Can IPE’s success be replicated in other countries? With global manufacturing moving out of China and to other Asian countries like India and Vietnam, it will be increasingly important to continue to hold corporations accountable. “The lesson learnt in China is a harsh one,” says Ma. “We should try to tap into the solutions that have been developed in China to solve the problem.”

Like many countries in Asia, China does not have a history of public participation in governance. Both corporations and local governments in China used to candidly dismiss environmental protection in favour of economic growth. But companies and brands came on board after rising public awareness, which was facilitated by open disclosure of data.

In 2011, IPE put out a series of reports on the IT industry’s environmental violations, including the disposal of toxic waste from manufacturing. The pressure led to Apple cleaning up its most polluting factories by implementing a state-of-the-art system to process waste without toxic discharge.

Consumer pressure for transparency has led other multinational companies, including Nike, Levis and Tesco, to do the same. They are now on IPE’s Green Supply Chain map, where consumers can see in real-time whether the company is violating environmental standards, and give feedback on corrective actions.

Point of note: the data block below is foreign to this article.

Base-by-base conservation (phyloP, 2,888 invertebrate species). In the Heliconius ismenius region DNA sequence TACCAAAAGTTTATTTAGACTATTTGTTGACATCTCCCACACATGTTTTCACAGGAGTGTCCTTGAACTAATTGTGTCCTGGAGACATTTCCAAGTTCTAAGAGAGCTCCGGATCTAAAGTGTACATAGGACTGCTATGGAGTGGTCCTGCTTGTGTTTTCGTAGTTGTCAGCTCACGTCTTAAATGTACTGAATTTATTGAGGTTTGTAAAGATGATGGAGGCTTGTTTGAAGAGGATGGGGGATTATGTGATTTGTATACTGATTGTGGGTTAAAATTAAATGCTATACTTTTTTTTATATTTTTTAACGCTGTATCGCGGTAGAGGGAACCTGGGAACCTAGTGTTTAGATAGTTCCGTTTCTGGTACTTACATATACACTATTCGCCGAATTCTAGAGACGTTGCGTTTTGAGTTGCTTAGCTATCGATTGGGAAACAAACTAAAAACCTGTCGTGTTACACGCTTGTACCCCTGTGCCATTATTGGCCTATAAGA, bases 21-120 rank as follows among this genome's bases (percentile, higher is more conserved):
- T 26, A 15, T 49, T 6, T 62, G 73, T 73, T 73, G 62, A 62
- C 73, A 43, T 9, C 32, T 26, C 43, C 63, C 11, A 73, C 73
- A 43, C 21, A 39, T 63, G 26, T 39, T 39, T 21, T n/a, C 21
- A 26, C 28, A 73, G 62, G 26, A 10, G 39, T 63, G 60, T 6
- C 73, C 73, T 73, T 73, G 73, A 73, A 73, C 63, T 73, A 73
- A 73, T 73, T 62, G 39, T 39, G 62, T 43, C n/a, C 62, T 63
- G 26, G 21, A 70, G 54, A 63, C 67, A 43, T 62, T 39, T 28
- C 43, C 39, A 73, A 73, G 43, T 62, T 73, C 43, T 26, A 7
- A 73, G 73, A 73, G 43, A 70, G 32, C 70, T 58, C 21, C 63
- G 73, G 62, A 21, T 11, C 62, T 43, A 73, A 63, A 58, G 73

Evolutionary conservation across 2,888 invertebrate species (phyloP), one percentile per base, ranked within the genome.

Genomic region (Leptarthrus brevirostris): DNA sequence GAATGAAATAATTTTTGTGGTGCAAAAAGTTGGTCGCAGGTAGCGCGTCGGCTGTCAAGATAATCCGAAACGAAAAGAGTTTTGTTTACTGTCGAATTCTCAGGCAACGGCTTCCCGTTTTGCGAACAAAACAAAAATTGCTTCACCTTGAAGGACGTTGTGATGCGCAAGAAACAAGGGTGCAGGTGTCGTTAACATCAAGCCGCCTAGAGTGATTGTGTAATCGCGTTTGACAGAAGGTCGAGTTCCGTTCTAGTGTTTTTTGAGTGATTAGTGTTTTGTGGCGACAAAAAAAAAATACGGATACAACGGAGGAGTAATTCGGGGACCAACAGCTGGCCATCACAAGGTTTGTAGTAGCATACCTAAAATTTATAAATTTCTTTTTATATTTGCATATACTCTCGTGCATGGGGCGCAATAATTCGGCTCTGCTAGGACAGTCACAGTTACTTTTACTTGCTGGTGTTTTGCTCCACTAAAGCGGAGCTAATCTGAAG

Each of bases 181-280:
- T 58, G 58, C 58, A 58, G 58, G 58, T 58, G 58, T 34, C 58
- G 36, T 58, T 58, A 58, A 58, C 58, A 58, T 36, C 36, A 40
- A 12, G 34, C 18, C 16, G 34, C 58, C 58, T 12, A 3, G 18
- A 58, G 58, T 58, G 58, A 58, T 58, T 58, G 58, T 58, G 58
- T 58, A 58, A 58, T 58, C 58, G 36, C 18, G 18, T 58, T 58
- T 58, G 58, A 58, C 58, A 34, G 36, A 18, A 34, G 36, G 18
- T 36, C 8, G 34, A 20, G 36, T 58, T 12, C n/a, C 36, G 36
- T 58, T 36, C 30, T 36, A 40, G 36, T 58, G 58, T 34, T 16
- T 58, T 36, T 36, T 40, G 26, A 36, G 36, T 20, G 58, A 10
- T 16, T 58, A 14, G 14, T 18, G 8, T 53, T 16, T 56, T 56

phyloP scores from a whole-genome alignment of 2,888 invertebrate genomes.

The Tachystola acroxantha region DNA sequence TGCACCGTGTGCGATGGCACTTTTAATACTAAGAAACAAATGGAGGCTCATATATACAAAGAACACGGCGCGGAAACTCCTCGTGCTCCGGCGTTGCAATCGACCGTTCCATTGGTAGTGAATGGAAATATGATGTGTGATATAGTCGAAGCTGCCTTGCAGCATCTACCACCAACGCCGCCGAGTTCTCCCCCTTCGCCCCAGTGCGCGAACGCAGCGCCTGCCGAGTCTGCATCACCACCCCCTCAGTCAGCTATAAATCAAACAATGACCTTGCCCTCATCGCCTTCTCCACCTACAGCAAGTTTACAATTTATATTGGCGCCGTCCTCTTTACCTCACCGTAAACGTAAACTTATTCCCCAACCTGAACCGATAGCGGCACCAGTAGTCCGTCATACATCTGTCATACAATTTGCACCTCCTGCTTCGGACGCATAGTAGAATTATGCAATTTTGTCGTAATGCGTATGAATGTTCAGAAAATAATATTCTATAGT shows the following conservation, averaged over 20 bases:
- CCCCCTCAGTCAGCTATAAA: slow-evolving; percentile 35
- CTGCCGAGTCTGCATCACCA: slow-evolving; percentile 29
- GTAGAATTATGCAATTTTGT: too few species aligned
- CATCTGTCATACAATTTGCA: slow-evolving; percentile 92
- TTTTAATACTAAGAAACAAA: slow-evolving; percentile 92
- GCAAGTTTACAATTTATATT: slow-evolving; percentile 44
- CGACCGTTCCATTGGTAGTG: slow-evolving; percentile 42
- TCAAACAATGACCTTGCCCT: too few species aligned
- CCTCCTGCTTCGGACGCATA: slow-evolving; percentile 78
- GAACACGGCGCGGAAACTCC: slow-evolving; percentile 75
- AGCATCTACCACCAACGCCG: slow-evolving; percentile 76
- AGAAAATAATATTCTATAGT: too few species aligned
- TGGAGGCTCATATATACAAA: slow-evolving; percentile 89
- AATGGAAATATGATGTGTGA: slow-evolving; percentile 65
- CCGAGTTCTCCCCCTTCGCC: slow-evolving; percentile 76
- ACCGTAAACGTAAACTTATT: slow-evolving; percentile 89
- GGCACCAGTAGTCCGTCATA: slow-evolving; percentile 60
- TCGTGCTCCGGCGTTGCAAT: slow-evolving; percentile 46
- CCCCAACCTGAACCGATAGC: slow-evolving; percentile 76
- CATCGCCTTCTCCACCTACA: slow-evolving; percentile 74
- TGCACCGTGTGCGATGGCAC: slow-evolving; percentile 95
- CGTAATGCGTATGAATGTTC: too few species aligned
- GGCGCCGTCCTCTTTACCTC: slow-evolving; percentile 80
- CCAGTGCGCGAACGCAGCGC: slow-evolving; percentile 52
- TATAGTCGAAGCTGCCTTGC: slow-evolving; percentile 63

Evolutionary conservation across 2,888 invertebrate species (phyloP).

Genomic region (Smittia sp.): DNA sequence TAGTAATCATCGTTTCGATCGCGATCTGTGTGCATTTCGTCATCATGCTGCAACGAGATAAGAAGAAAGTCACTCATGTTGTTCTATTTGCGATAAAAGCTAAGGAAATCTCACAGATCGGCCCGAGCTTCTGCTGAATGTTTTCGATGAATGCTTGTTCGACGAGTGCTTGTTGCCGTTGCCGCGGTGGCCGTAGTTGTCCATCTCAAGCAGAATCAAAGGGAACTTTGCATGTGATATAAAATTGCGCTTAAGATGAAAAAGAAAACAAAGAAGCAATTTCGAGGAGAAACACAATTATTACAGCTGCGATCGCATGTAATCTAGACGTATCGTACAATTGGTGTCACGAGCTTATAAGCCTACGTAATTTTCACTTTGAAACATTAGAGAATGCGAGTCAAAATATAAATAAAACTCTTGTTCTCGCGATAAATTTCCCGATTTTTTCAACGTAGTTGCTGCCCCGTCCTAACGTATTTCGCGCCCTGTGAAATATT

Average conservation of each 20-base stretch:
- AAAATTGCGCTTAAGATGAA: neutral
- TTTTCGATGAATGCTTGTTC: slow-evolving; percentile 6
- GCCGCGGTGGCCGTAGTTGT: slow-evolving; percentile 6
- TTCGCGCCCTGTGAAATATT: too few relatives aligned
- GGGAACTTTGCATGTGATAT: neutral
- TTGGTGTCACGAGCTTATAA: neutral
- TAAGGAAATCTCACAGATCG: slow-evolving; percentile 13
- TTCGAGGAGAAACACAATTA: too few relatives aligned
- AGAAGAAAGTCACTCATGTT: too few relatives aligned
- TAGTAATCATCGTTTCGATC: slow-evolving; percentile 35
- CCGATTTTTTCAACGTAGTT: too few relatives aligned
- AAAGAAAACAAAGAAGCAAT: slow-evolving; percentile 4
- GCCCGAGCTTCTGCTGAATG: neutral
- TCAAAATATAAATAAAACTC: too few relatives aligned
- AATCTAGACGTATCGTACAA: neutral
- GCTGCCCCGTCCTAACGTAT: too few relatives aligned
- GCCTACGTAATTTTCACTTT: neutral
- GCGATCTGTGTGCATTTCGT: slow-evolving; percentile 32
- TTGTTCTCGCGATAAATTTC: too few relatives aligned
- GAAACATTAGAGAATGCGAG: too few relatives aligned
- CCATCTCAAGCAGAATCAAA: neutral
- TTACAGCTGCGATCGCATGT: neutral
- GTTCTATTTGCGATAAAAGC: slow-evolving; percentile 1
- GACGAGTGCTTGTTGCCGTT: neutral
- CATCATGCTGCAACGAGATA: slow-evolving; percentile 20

Ma Jun stresses the importance of data and transparency. The choice to disclose in real-time and source data from government was crucial, as it made it difficult for companies to dismiss the accuracy and credibility of the pollution data. “Transparency is a prerequisite for meaningful public participation,” he says.

Building partnerships

IPE’s relationship with brands has also become more collaborative as their role has shifted towards one of environment consultants to suppliers. Factories come to IPE to ask how they can improve their ranking. “We suggest that companies clearly showcase to people that they want to resolve the pollution. Then people will trust that they want to solve the problem.”

Countries that lack the capacity to collect pollution data can use public pressure to make sure brands self-monitor and disclose information, he adds. It remains more efficient to work with brands instead of individual factories as a single brand may have hundreds of suppliers. IPE hopes to collaborate with local NGOs to pass on technical knowledge about how to create tech tools.

IPE’s newest projects have been in green finance, automating data disclosure, and e-commerce. They have developed a prototype for investors to understand the environmental impact of the companies they work with.

Another system allows brands to screen suppliers for environmental compliance using real-time notifications on violations and public feedback. In the future, IPE also hopes to work with major e-commerce platforms to map out the environmental impact of products over their entire life cycles.

Beijing's air quality has improved since the 2008 Olympics, with more frequent forecasts of blue skies. “We can envision a time when all these companies, wherever they are, will always be monitored,” says Ma. “Pollution knows no boundaries, and sustainability matters to all of us.” IPE’s approach shows that it is possible to get governments and companies to pay attention.